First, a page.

Tamra Judge Is Diagnosed with Skin Cancer for the Second Time This Year
By Tatiana Bido, Features Editor |
I work out 🏋 hard for this Booty. I was planning on competing again in November at 50 years old, but I'm not sure that's happening 😩 now. it looks like God has a different plan for me. Im showing you this picture because this is what melanoma looks like. I don't want sympathy, I want you to save YOUR ASS and get your skin checked . This was just a small black flat freckle.... I had no idea! Ill be fine because my faith is strong and my Ass ain't bad either😂 Thank you @cacoastalderm ❤️. I've been a little sad , worried and pissed off. But we caught it early and that makes me happy 😊 Happy birthday to me. #saveyourass birthday party in Cabo not sounding like a good idea now 😡 #awareness.#skincheck
Updated August 29, 2017
After undergoing a skin cancer scare back in January that led to surgery to remove cancerous legions, Real Housewives of Orange County star Tamra Judge has revealed that she has had another melanoma diagnosis.
Although her surgical margins came back clear in a pathology report following her surgery in January, Judge recently had a freckle checked out on her buttocks that turned out to be cancerous. She posted an image of her freckle as a way to urge fans to get their skin checked. “I’m showing you this picture because this is what melanoma looks like,” wrote the reality star. “I don’t want sympathy, I want you to save YOUR ASS and get your skin checked. This was just a small black freckle, I had no idea!”
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She also revealed that she was planning on competing in another body building competition again, but may be putting those plans on hold in light of this recent diagnoses. But the star isn’t letting this recent setback hold her down. She’s optimistic and says she’s pleased with the timing of this discovery. “I've been a little sad, worried and pissed off. But we caught it early and that makes me happy.”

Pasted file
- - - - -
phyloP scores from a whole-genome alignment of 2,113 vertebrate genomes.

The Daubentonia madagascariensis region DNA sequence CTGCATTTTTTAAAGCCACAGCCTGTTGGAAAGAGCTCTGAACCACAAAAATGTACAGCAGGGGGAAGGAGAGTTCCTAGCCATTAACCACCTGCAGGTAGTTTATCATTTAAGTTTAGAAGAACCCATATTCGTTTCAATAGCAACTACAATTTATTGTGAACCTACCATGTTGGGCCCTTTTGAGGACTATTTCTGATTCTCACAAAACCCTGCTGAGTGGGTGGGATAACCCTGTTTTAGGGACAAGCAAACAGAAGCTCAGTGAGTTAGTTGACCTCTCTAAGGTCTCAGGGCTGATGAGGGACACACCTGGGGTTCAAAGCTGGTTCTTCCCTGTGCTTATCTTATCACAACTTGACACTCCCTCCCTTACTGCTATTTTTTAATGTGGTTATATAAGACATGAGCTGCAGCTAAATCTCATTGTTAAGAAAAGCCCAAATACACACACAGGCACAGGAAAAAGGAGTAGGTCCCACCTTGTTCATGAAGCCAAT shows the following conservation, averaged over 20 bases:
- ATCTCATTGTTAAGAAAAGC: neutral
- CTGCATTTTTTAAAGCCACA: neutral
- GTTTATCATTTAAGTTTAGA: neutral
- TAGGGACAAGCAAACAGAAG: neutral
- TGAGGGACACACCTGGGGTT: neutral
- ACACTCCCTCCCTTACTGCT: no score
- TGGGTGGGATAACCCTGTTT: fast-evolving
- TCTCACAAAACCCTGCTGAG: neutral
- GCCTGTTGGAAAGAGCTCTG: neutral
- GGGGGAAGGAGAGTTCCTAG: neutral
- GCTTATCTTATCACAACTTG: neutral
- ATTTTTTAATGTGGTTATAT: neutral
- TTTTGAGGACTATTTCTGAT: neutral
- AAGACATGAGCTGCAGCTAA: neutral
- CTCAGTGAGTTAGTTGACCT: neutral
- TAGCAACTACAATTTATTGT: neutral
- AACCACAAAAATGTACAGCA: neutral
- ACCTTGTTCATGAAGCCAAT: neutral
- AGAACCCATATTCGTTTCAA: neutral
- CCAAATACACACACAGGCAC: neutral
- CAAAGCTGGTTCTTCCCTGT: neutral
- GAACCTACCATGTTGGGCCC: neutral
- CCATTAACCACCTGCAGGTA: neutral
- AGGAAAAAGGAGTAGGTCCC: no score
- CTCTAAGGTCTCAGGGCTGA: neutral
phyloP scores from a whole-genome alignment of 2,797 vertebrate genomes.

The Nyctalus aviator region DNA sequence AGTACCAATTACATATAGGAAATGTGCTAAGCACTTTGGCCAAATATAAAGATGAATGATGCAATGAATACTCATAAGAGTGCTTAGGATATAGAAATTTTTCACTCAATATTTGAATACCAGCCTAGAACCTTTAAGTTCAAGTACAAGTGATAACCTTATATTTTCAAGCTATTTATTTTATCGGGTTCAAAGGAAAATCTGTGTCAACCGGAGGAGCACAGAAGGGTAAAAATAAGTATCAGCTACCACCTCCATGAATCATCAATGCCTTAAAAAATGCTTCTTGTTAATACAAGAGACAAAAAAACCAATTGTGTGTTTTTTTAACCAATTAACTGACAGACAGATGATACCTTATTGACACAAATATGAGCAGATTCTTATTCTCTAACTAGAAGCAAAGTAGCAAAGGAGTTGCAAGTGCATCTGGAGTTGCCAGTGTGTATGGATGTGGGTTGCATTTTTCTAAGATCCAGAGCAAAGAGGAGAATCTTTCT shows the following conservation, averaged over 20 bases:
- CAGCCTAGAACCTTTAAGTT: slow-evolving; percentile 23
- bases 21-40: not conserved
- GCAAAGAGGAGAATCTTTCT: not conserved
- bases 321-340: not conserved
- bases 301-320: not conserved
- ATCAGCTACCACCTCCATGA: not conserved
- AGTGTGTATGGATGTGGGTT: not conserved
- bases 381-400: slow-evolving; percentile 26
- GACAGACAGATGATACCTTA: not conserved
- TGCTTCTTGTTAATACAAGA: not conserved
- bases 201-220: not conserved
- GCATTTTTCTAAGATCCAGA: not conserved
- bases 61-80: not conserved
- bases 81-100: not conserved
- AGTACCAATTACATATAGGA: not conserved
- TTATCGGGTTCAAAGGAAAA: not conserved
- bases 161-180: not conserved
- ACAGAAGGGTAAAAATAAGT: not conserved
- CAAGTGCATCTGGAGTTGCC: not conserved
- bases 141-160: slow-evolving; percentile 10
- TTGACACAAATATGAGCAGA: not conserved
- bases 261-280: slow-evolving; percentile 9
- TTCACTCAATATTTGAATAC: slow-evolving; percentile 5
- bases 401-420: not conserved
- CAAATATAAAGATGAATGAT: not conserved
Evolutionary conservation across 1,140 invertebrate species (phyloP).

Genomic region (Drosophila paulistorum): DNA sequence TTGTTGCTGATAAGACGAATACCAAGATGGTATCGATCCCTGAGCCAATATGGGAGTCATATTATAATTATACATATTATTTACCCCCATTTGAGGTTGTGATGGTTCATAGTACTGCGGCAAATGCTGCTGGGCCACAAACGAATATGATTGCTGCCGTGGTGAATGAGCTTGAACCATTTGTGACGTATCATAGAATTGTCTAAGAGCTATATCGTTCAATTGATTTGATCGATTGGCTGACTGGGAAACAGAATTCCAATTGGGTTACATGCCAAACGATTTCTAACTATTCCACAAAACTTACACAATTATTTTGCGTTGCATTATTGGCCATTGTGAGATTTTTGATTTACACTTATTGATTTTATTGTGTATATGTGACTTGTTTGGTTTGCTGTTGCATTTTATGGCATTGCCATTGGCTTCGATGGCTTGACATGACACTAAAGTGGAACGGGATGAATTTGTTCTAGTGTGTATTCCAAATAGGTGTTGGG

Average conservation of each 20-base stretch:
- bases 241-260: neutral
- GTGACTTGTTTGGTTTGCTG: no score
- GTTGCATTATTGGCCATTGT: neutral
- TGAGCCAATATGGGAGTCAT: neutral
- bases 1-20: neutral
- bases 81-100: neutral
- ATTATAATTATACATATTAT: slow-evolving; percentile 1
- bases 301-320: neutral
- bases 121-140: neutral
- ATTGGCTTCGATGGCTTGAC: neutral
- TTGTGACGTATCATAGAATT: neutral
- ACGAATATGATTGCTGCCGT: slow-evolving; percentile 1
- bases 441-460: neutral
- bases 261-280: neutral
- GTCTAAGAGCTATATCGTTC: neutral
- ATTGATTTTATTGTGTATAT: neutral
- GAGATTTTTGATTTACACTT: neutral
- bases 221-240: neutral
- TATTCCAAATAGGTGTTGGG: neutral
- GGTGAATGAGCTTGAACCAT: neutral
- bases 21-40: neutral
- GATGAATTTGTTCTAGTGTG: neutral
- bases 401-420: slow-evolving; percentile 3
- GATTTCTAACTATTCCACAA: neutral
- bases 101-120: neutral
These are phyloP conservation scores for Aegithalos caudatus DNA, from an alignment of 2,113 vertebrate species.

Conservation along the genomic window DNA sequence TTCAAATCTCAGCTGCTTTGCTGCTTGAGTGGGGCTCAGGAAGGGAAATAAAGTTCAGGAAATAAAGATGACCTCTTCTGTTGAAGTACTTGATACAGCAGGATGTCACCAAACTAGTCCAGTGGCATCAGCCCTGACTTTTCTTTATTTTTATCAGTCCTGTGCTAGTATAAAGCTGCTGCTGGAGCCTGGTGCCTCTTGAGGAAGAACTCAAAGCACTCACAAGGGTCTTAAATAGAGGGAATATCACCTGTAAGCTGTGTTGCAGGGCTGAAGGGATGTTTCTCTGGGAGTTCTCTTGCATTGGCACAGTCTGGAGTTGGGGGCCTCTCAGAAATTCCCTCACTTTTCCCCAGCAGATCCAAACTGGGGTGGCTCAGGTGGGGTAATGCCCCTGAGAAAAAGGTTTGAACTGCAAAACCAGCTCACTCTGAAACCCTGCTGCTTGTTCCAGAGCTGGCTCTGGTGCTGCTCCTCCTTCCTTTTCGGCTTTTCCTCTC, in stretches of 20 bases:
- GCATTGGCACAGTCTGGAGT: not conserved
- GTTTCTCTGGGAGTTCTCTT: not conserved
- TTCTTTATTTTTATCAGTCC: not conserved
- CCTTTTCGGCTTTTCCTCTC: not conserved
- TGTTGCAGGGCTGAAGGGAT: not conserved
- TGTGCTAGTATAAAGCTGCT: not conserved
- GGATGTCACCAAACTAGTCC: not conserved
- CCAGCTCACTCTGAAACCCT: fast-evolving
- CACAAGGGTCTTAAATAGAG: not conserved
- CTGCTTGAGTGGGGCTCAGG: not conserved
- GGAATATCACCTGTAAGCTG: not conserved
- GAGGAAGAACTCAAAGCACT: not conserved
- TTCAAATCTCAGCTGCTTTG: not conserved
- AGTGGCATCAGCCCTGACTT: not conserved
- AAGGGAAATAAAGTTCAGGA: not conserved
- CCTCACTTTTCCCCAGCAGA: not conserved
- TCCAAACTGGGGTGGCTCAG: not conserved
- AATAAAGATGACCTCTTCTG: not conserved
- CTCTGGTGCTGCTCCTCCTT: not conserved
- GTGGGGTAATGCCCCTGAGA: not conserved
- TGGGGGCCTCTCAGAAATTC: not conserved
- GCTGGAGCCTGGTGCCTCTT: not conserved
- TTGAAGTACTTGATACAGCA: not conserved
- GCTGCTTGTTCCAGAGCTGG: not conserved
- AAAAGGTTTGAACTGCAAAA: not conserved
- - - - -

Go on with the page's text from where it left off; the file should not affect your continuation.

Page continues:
Originally published January 19, 2017
For an entire season of the Real Housewives of Orange County, the women on the show squabbled over rumors surrounding the validity of Vicki Gunvalson’s boyfriend’s cancer diagnosis. One of the cast members to question Brook Ayer’s cancer claims was Tamra Judge, a longtime OC housewife known for her outspoken persona. Now, Judge is publicly sharing the details of her own skin cancer diagnosis to urge fans to get a skin cancer screening and spread a message that might save lives.
In a series of Instagram posts, the Bravo star shows how a skin cancer screening can lead to an early detection and diagnoses of skin cancer. It started with two atypical spots found on her arm and leg. “Let's do this. Dr. Litchfield… having two spots cut out today. Get your skin checked my friends it could save your life,” wrote Judge.
In a follow up post, she shared the results of her biopsies on the two suspicious lesions. “All done. Get your skin checked. The arm spot was a squamous cell skin cancer and the leg was a moderately atypical mole.”
According to the American Cancer Society, more than five million cases of basal and squamous cell skin cancers (nonmelanoma) are diagnosed each year. Although less aggressive than melanoma, if left untreated a squamous carcinoma could spread to the lymph nodes or nearby organs and becoming life-threatening. Thankfully for Judge, her dermatologist was able to catch it early and remove the squamous cell skin cancer from her arm.
So how often should you go in for a skin check? According to Fresno, CA, dermatologist Kathleen Behr, MD, once a year should do it. “I recommend an annual full body exam for most patients,” advises Dr. Behr. “If you have a history of skin cancer, such as melanoma, you should get checked every three months for the first year, then every 6 months for the following year and then annually.”
As far as the screening goes, it’s a relatively pain-free process. “A skin cancer screening involves visually checking the entire skin surface for any suspicious lesions,” says Dr. Behr. “If a lesion looks atypical it is examined with a dermatoscope, an instrument that magnifies the lesion 10-times. If the lesion is suspicious when examined, it is then biopsied.” If you spots on your that have changed or appear different from the others, the American Academy of Dermatology recommends that you make an appointment with a board-certified dermatologist.